Wednesday, June 1, 2011

Mouse is mightier than the stores

Well-mannered newspapers don't spend a lot of time talking about themselves. Even so, you've no doubt heard that the future of newspapers - though not news or journalism - is under great challenge from the arrival of the internet.

Much classified advertising has moved to the net and now some display advertising is going.

Some readers are moving to the net, smartphones and tablets such as the iPad.

As you may imagine, these are anxious times for newspaper managers and print journalists.

It's dawned on me, however, that what the internet is doing to the media is just for openers.

You wait until you see what it does to retailing over the next decade or two.

Retailers have been complaining lately about people buying more stuff on the internet - and thus being able to avoid paying goods and services tax on purchases of less than $1000 - but I doubt if this does much to explain their present weak sales.

A report by Southern Cross Equities shows that by last year local online retailers had a 4 per cent share of total retail sales.

This was up from 2 per cent in 2005, but it's still not a lot.

Yet come back in 10 years and it may be a very different story.

Buying things in shops has many advantages. You're able to see, touch and even try on what there is to choose from. You can seek further information from a live human. There's less worry about the security of your payment and being able to return goods that prove unsatisfactory.

So why would people buy online? Partly because, if you know what you want, it's very convenient. You avoid having to find a park at crowded shopping malls and avoid unwanted human contact.

But a new study by Ben Irvine and colleagues at the Australia Institute, The Rise and Rise of Online Retail, finds that online shoppers give ''saving money'' as their primary reason. ''Bargain hunters'' outnumber ''mall haters'' five to one.

When bricks-and-mortar retailers also run a website they tend to charge the same prices on both. If they didn't, more of their customers would switch to online. Add the cost of postage (and ignore the cost in time and money of travelling to their shop) and it's often not particularly attractive to buy from local retailers online unless you find one offering a much lower price.

It's when people browsing prices on the internet compare prices being offered on overseas sites that they find large savings, sometimes up to 50 per cent - savings that make the freight costs well worth paying. This is true for books, DVDs, music, shoes, electronic goods and much else.

People are amazed to find that global corporations are selling the identical goods at quite different prices in different countries.

As a very broad generalisation, prices tend to be low in the United States and high in Australia, with British prices somewhere in between.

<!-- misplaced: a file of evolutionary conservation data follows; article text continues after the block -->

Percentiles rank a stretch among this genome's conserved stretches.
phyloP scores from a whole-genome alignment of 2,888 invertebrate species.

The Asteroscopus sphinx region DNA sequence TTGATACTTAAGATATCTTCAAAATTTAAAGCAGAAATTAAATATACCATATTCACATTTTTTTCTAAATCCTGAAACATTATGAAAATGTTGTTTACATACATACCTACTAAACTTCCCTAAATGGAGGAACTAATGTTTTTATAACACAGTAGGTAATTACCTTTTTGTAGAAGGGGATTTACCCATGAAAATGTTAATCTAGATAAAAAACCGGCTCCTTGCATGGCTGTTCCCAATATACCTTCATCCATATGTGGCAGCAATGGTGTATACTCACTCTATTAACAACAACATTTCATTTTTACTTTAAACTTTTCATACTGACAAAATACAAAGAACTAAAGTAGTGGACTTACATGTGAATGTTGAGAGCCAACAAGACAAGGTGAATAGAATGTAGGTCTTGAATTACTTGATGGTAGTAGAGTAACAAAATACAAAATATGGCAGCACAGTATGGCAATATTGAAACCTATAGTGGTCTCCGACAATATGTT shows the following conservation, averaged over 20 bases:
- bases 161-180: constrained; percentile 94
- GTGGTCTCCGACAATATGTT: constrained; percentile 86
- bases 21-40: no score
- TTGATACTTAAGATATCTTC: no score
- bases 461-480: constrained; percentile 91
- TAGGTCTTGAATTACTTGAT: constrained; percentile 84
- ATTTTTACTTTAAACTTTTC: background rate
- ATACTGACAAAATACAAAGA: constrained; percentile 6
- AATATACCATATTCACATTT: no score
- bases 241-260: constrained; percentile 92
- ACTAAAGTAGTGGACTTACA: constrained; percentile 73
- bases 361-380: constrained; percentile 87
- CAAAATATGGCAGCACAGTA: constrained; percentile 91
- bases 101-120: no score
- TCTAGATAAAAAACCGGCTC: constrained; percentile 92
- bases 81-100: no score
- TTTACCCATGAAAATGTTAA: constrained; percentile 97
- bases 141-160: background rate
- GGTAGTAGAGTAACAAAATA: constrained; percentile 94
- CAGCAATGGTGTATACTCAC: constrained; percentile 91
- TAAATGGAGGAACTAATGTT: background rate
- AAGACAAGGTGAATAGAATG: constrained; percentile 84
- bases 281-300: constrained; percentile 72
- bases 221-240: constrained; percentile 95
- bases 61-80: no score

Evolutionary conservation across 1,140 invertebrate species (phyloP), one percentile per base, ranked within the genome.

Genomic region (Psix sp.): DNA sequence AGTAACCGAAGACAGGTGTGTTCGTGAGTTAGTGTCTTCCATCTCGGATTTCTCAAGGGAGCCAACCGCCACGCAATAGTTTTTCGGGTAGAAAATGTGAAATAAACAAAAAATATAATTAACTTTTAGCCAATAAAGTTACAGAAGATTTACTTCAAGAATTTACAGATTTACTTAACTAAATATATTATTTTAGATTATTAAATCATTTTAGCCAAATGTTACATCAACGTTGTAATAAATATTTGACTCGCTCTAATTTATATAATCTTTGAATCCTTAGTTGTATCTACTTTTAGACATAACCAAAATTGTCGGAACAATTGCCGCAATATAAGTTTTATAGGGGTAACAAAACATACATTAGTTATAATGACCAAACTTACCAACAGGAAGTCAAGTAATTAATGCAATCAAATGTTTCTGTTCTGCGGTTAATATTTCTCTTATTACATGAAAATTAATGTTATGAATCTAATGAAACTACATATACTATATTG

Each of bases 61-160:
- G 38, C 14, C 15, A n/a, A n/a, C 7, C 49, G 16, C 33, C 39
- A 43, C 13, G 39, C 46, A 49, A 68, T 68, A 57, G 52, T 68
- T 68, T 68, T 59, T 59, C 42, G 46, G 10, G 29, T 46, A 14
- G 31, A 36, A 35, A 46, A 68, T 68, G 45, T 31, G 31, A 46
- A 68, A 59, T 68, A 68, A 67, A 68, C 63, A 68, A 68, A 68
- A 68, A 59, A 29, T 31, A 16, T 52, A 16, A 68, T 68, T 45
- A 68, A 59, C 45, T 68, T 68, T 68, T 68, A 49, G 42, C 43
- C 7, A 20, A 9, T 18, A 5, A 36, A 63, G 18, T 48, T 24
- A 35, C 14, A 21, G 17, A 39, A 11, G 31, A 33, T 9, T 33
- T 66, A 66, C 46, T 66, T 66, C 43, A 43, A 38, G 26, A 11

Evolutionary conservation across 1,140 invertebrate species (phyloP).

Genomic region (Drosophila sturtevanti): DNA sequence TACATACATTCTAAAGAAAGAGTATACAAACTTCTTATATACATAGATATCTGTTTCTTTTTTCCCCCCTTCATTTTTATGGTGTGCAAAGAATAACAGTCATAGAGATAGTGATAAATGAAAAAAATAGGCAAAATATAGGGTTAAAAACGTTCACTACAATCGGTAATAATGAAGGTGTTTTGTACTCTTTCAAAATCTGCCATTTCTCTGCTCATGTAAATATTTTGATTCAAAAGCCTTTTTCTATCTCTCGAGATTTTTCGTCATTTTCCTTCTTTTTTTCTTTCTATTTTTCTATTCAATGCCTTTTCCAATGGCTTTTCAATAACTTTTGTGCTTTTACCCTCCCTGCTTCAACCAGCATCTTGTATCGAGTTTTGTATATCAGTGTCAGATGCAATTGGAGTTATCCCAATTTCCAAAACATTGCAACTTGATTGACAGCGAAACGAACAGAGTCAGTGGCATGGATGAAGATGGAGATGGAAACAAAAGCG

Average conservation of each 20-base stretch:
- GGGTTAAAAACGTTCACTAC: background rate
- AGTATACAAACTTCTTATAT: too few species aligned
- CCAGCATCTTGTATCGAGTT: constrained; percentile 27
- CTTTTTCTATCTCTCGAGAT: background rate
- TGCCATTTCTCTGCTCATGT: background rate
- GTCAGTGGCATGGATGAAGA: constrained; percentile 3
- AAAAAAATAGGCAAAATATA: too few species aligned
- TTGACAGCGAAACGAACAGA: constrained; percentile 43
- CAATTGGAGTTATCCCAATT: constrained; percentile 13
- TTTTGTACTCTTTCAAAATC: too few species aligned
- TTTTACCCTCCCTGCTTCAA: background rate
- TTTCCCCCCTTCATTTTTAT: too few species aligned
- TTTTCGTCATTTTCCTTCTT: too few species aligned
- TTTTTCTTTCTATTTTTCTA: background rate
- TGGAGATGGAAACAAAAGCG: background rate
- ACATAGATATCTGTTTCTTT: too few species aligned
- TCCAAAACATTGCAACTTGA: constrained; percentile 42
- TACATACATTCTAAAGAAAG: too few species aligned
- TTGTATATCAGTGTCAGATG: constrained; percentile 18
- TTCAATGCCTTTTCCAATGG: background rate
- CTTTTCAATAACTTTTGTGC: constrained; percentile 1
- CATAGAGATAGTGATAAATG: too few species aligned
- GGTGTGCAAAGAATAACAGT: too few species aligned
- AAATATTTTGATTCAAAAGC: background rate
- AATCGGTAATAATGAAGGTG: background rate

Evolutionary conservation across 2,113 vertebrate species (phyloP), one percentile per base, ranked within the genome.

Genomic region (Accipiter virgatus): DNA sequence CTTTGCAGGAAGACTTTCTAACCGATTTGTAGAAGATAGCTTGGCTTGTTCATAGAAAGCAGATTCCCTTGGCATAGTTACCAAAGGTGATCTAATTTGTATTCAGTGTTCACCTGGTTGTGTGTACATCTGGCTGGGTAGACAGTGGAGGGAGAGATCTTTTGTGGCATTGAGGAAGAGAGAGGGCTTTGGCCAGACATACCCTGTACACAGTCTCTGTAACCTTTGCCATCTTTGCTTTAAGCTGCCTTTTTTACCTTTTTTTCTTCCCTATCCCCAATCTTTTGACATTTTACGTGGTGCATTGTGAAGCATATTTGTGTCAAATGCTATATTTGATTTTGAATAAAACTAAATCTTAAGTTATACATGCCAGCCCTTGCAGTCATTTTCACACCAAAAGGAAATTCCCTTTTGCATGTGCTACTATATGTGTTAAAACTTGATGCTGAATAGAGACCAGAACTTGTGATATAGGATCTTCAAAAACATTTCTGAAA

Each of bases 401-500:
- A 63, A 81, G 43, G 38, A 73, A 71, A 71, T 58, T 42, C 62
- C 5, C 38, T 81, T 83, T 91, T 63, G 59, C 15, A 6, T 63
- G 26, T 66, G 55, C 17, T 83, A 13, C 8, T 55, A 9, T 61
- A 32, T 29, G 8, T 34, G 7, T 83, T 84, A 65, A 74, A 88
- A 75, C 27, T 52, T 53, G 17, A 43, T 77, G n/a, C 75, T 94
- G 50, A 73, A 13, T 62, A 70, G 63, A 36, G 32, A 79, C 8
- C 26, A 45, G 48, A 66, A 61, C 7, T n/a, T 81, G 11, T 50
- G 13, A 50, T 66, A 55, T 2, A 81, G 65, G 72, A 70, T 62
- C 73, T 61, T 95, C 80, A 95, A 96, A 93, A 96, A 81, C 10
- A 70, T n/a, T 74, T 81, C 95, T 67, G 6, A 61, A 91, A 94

Our retailers and others try to justify these differences by reference to freight costs, differences in taxes, the high Aussie dollar and much else, but they never can.

Many people imagine prices are based on the cost of manufacture and distribution, plus a reasonable mark-up. But, in economists' speak, this is just looking at the supply curve.

You also have to take account of the demand curve, which shows the prices customers are
''willing to pay''.

Taking this into account means prices are set at the highest level ''the market will bear''. Charging different prices in different markets (whether those markets are in different countries or are different segments of the same country's market) is a long-standing business strategy.

You maximise your profit by charging whatever price - high or low - is the most the people in each market or market segment are willing to pay.

Economists call this ''price discrimination'' and regard it as perfectly reasonable.

Now here's something the economists won't tell you: people are willing to pay higher prices in Australia because that's what they're used to. People are willing only to pay lower prices in the US because that's what they're used to.

As every economics textbook will tell you, however, the trick to successful price discrimination is you have to be able to keep the markets separate, otherwise people in high-price markets will switch to buying in lower-price markets.

Guess what? The internet has broken down the geographic (and knowledge) separation between national markets. So the game is up for country-based price discrimination. It will take a while but, as e-commerce spreads, our greater ability and willingness to buy from countries with lower prices will force Australian retail prices down, particularly website prices. (The day may come when people who want personal service in a shop will have to pay a premium above the internet price.)

This will be an enormously painful process for retailers and their employees (welcome to the club). And also for the firms that own and rent out retail space.

It will be painful because it's wrong to imagine Australian retailers charging twice as much for the identical product as US retailers charge are therefore making twice the profit.

Why not? Because, over the many decades this price difference has existed, Australian retailers' cost structures have adjusted to fit (just as broadsheet newspapers' staffing levels increased to absorb most of the ''rivers of gold'' flowing from their classified ads). In particular, the rent paid by retailers would be much higher.

The internet is changing the world to make it work more like economics textbooks have always assumed it worked.

It's intensifying price competition over other forms of competition, such as marketing, and slowly bringing to reality a concept beloved of economists: ''the law of one [worldwide] price''.